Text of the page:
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### LR-Grammars

LR(0), LR(1), and LR(K)

Deterministic Context-Free Languages

- DCFL
- A family of languages that are accepted by a Deterministic Pushdown Automaton (DPDA)
- Many programming languages can be described by means of DCFLs

Prefix and Proper Prefix

- Prefix (of a string)
- Any number of leading symbols of that string
- Example: abc
- Prefixes: , a, ab, abc
- Proper Prefix (of a string)
- A prefix of a string, but not the string itself
- Example: abc
- Proper prefixes: , a, ab

Prefix Property

- Context-Free Language (CFL) L is said to have the prefix property whenever w is in L and no proper prefix of w is in L
- Not considered a serve restriction
- Why?
- Because we can easily convert a DCFL to a DCFL with the prefix property by introducing an endmarker

Suffix and Proper Suffix

- Suffix (of a string)
- Any number of trailing symbols
- Proper Suffix
- A suffix of a string, but not the string itself

Example Grammar

- This is the grammar that will be used in many of the examples:
- S’ Sc
- S SA | A
- A aSb | ab

LR-Grammar

- Left-to-right scan of the input producing a rightmost derivation
- Simply:
- L stands for Left-to-right
- R stands for rightmost derivation

LR-Items

- An item (for a given CFG)
- A production with a dot anywhere in the right side (including the beginning and end)
- In the event of an -production: B
- B · is an item

Example: Items

- Given our example grammar:
- S’ Sc, S SA|A, A aSb|ab
- The items for the grammar are:

S’·Sc, S’S·c, S’Sc·

S·SA, SS·A, SSA·, S·A, SA·

A·aSb, Aa·Sb, AaS·b, AaSb·, A·ab, Aa·b, Aab·

Some Notation

- * = 1 or more steps in a derivation
- *rm = rightmost derivation
- rm = single step in rightmost derivation

Right-Sentential Form

- A sentential form that can be derived by a rightmost derivation
- A string of terminals and variables is called a sentential form if S*

More terms

- Handle
- A substring which matches the right-hand side of a production and represents 1 step in the derivation
- Or more formally:
- (of a right-sentential form for CFG G)
- Is a substring such that:
- S *rm w
- w =
- If the grammar is unambiguous:
- There are no useless symbols
- The rightmost derivation (in right-sentential form) and the handle are unique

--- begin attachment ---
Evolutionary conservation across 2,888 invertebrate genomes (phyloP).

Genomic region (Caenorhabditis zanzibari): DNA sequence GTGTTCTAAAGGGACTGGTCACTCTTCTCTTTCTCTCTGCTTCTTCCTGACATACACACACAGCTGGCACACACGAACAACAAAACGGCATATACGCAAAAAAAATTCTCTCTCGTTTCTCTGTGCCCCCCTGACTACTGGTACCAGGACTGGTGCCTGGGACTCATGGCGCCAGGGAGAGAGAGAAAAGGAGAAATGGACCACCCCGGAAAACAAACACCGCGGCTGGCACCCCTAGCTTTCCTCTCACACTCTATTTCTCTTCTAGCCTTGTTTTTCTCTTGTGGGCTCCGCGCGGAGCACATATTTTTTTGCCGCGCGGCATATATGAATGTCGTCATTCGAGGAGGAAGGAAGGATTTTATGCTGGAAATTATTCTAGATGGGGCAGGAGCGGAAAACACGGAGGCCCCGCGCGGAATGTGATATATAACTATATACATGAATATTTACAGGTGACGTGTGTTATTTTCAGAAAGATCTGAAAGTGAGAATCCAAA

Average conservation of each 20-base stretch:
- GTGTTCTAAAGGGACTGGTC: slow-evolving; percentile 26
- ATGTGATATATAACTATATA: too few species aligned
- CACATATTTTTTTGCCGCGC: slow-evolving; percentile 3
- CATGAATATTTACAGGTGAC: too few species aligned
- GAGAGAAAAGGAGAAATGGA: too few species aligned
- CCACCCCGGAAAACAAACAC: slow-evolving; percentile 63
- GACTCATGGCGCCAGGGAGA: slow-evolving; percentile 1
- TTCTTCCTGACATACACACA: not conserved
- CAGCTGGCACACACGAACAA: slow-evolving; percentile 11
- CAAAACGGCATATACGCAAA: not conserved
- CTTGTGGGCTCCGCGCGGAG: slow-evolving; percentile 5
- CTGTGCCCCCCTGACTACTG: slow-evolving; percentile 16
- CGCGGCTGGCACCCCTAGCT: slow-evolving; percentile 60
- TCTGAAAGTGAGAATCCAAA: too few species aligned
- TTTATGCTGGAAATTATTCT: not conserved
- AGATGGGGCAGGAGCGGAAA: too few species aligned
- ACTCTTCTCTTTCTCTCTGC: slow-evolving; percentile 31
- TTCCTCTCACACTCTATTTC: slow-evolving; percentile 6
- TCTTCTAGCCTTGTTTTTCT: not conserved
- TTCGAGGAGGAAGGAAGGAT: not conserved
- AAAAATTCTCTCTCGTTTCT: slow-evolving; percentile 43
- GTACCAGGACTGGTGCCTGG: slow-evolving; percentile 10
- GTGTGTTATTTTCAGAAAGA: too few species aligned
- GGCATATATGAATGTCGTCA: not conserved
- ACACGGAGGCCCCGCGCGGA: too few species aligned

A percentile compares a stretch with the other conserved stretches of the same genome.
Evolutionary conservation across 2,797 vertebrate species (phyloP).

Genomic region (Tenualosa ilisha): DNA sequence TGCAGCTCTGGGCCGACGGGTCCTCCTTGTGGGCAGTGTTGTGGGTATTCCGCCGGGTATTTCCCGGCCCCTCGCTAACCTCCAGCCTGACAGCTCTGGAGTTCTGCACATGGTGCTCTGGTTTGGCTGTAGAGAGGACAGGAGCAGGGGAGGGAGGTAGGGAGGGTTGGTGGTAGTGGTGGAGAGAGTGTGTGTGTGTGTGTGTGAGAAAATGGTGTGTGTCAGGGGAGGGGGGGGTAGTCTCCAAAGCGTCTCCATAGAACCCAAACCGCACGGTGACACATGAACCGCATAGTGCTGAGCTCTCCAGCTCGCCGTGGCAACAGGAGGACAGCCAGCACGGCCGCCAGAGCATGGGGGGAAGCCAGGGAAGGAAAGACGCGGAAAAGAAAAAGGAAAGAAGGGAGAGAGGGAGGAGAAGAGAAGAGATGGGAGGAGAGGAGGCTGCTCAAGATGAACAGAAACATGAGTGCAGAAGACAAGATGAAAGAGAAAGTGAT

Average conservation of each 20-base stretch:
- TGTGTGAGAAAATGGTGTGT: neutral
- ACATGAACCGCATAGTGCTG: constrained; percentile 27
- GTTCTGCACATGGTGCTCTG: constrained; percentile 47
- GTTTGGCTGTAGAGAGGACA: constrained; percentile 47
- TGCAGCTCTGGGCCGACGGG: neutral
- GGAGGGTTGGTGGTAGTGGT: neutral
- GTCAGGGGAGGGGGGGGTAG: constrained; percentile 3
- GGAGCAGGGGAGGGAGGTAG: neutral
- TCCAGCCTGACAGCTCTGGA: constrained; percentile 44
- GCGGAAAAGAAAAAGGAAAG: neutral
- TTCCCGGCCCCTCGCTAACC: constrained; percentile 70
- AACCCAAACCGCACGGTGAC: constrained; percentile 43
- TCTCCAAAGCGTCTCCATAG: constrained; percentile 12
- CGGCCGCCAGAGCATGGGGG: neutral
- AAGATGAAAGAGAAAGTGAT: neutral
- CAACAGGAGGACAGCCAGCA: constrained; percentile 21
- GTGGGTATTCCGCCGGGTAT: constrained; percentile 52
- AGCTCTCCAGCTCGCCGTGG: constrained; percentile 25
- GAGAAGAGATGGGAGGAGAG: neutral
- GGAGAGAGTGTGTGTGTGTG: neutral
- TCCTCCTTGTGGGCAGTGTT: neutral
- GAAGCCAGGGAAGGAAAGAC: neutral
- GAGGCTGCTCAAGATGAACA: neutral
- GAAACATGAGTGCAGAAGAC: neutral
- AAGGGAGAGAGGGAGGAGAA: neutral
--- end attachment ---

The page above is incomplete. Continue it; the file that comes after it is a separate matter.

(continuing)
Example

- Given our example grammar:
- S’ Sc, S SA|A, A aSb|ab
- An example right-most derivation:
- S’ Sc SAc SaSbc
- Therefore we can say that: SaSbc is in right-sentential form
- The handle is aSb

More terms

- Viable Prefix
- (of a right-sentential form for )
- Is any prefix of ending no farther right than the right end of a handle of .
- Complete item
- An item where the dot is the rightmost symbol

Example

- Given our example grammar:
- S’ Sc, S SA|A, A aSb|ab
- The right-sentential form abc:
- S’ *rm Ac abc
- Valid prefixes:
- A ab for prefix ab
- A ab for prefix a
- A ab for prefix
- Aab is a complete item, Ac is the right-sentential form for abc

LR(0)

- Left-to-right scan of the input producing a rightmost derivation with a look-ahead (on the input) of 0 symbols
- It is a restricted type of CFG
- 1st in the family of LR-grammars
- LR(0) grammars define exactly the DCFLs having the prefix property

Computing Sets of Valid Items

- The definition of LR(0) and the method of accepting L(G) for LR(0) grammar G by a DPDA depends on:
- Knowing the set of valid items for each prefix
- For every CFG G, the set of viable prefixes is a regular set
- This regular set is accepted by an NFA whose states are the items for G

Continued

- Given an NFA (whose states are the items for G) that accepts the regular set
- We can apply the subset construction to this NFA and yield a DFA
- The DFA whose state is the set of valid items for

NFA M

- NFA M recognizes the viable prefixes for CFG
- M = (Q, V T, , q0, Q)
- Q = set of items for G plus state q0
- G = (V, T, P, S)
- Three Rules
- (q0,) = {S| S is a production}
- (AB,) = {B| B is a production}
- Allows expansion of a variable B appearing immediately to the right of the dot
- (AX, X) = {AX}
- Permits moving the dot over any grammar symbol X if X is the next input symbol

Theorem 10.9

- The NFA M has property that (q0, ) contains A iff A is valid for
- This theorem gives a method for computing the sets of valid items for any viable prefix
- Note: It is an NFA. It can be converted to a DFA. Then by inspecting each state it can be determine if it is a valid LR(0) grammar

Definition of LR(0) Grammar

- G is an LR(0) grammar if
- The start symbol does not appear on the right side of any productions
- prefixes of G where A is a complete item, then it is unique